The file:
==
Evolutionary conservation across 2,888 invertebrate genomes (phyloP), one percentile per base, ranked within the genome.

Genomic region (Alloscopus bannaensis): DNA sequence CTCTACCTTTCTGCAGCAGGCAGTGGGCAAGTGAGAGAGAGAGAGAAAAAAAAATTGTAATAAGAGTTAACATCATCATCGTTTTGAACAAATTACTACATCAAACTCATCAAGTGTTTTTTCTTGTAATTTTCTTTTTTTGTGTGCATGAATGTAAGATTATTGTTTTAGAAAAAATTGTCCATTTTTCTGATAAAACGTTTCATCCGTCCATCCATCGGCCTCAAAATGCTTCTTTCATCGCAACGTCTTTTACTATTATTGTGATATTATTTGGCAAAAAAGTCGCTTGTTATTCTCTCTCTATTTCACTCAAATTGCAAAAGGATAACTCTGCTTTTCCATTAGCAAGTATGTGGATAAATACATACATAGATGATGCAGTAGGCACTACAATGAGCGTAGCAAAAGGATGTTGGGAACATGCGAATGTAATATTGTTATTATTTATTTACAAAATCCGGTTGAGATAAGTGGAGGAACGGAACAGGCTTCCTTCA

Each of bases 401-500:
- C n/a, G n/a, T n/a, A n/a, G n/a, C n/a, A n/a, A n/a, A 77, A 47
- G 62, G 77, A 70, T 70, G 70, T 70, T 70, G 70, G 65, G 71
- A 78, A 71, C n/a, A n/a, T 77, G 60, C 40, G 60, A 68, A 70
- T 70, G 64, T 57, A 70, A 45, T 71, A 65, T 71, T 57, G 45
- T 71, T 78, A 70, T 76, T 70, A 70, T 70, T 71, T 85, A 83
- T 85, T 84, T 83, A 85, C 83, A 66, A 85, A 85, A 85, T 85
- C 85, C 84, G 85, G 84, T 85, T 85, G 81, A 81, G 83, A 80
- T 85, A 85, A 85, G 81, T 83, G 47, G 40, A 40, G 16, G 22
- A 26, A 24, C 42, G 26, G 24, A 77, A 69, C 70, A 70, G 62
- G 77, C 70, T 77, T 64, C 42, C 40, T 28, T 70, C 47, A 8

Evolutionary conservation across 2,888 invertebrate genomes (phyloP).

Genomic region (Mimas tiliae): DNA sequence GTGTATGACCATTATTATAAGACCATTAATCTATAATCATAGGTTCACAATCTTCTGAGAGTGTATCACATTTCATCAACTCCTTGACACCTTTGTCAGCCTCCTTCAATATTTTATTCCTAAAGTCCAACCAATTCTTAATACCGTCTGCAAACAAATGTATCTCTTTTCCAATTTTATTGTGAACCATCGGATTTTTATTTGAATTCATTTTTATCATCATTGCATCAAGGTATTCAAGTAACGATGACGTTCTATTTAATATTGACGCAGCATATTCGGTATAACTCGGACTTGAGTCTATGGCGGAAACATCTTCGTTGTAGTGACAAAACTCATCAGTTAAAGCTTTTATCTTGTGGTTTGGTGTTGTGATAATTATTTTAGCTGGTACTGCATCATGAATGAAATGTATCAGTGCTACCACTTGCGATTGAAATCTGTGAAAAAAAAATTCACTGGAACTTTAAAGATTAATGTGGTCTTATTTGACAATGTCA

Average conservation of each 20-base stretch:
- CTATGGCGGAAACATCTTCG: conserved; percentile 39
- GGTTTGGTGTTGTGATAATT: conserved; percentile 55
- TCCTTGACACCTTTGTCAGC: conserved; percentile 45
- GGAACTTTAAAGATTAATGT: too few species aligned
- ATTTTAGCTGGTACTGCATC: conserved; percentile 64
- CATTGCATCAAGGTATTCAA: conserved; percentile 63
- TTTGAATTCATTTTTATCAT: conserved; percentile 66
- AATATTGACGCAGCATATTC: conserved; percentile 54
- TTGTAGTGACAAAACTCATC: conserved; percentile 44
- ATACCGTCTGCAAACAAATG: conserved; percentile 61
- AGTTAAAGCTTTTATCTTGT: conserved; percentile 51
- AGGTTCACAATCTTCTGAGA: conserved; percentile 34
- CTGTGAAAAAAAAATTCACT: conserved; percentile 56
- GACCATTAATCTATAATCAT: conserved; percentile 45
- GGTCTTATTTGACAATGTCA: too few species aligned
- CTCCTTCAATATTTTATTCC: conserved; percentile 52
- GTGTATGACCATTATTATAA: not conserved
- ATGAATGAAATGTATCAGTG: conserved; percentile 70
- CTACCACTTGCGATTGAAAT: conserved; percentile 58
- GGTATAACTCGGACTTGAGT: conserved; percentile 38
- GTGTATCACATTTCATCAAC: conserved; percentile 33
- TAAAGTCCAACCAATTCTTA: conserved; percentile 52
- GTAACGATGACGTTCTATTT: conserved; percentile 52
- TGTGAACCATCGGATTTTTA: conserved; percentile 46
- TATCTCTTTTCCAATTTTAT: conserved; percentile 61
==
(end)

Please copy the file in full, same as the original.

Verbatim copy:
Evolutionary conservation across 2,888 invertebrate genomes (phyloP), one percentile per base, ranked within the genome.

Genomic region (Alloscopus bannaensis): DNA sequence CTCTACCTTTCTGCAGCAGGCAGTGGGCAAGTGAGAGAGAGAGAGAAAAAAAAATTGTAATAAGAGTTAACATCATCATCGTTTTGAACAAATTACTACATCAAACTCATCAAGTGTTTTTTCTTGTAATTTTCTTTTTTTGTGTGCATGAATGTAAGATTATTGTTTTAGAAAAAATTGTCCATTTTTCTGATAAAACGTTTCATCCGTCCATCCATCGGCCTCAAAATGCTTCTTTCATCGCAACGTCTTTTACTATTATTGTGATATTATTTGGCAAAAAAGTCGCTTGTTATTCTCTCTCTATTTCACTCAAATTGCAAAAGGATAACTCTGCTTTTCCATTAGCAAGTATGTGGATAAATACATACATAGATGATGCAGTAGGCACTACAATGAGCGTAGCAAAAGGATGTTGGGAACATGCGAATGTAATATTGTTATTATTTATTTACAAAATCCGGTTGAGATAAGTGGAGGAACGGAACAGGCTTCCTTCA

Each of bases 401-500:
- C n/a, G n/a, T n/a, A n/a, G n/a, C n/a, A n/a, A n/a, A 77, A 47
- G 62, G 77, A 70, T 70, G 70, T 70, T 70, G 70, G 65, G 71
- A 78, A 71, C n/a, A n/a, T 77, G 60, C 40, G 60, A 68, A 70
- T 70, G 64, T 57, A 70, A 45, T 71, A 65, T 71, T 57, G 45
- T 71, T 78, A 70, T 76, T 70, A 70, T 70, T 71, T 85, A 83
- T 85, T 84, T 83, A 85, C 83, A 66, A 85, A 85, A 85, T 85
- C 85, C 84, G 85, G 84, T 85, T 85, G 81, A 81, G 83, A 80
- T 85, A 85, A 85, G 81, T 83, G 47, G 40, A 40, G 16, G 22
- A 26, A 24, C 42, G 26, G 24, A 77, A 69, C 70, A 70, G 62
- G 77, C 70, T 77, T 64, C 42, C 40, T 28, T 70, C 47, A 8

Evolutionary conservation across 2,888 invertebrate genomes (phyloP).

Genomic region (Mimas tiliae): DNA sequence GTGTATGACCATTATTATAAGACCATTAATCTATAATCATAGGTTCACAATCTTCTGAGAGTGTATCACATTTCATCAACTCCTTGACACCTTTGTCAGCCTCCTTCAATATTTTATTCCTAAAGTCCAACCAATTCTTAATACCGTCTGCAAACAAATGTATCTCTTTTCCAATTTTATTGTGAACCATCGGATTTTTATTTGAATTCATTTTTATCATCATTGCATCAAGGTATTCAAGTAACGATGACGTTCTATTTAATATTGACGCAGCATATTCGGTATAACTCGGACTTGAGTCTATGGCGGAAACATCTTCGTTGTAGTGACAAAACTCATCAGTTAAAGCTTTTATCTTGTGGTTTGGTGTTGTGATAATTATTTTAGCTGGTACTGCATCATGAATGAAATGTATCAGTGCTACCACTTGCGATTGAAATCTGTGAAAAAAAAATTCACTGGAACTTTAAAGATTAATGTGGTCTTATTTGACAATGTCA

Average conservation of each 20-base stretch:
- CTATGGCGGAAACATCTTCG: conserved; percentile 39
- GGTTTGGTGTTGTGATAATT: conserved; percentile 55
- TCCTTGACACCTTTGTCAGC: conserved; percentile 45
- GGAACTTTAAAGATTAATGT: too few species aligned
- ATTTTAGCTGGTACTGCATC: conserved; percentile 64
- CATTGCATCAAGGTATTCAA: conserved; percentile 63
- TTTGAATTCATTTTTATCAT: conserved; percentile 66
- AATATTGACGCAGCATATTC: conserved; percentile 54
- TTGTAGTGACAAAACTCATC: conserved; percentile 44
- ATACCGTCTGCAAACAAATG: conserved; percentile 61
- AGTTAAAGCTTTTATCTTGT: conserved; percentile 51
- AGGTTCACAATCTTCTGAGA: conserved; percentile 34
- CTGTGAAAAAAAAATTCACT: conserved; percentile 56
- GACCATTAATCTATAATCAT: conserved; percentile 45
- GGTCTTATTTGACAATGTCA: too few species aligned
- CTCCTTCAATATTTTATTCC: conserved; percentile 52
- GTGTATGACCATTATTATAA: not conserved
- ATGAATGAAATGTATCAGTG: conserved; percentile 70
- CTACCACTTGCGATTGAAAT: conserved; percentile 58
- GGTATAACTCGGACTTGAGT: conserved; percentile 38
- GTGTATCACATTTCATCAAC: conserved; percentile 33
- TAAAGTCCAACCAATTCTTA: conserved; percentile 52
- GTAACGATGACGTTCTATTT: conserved; percentile 52
- TGTGAACCATCGGATTTTTA: conserved; percentile 46
- TATCTCTTTTCCAATTTTAT: conserved; percentile 61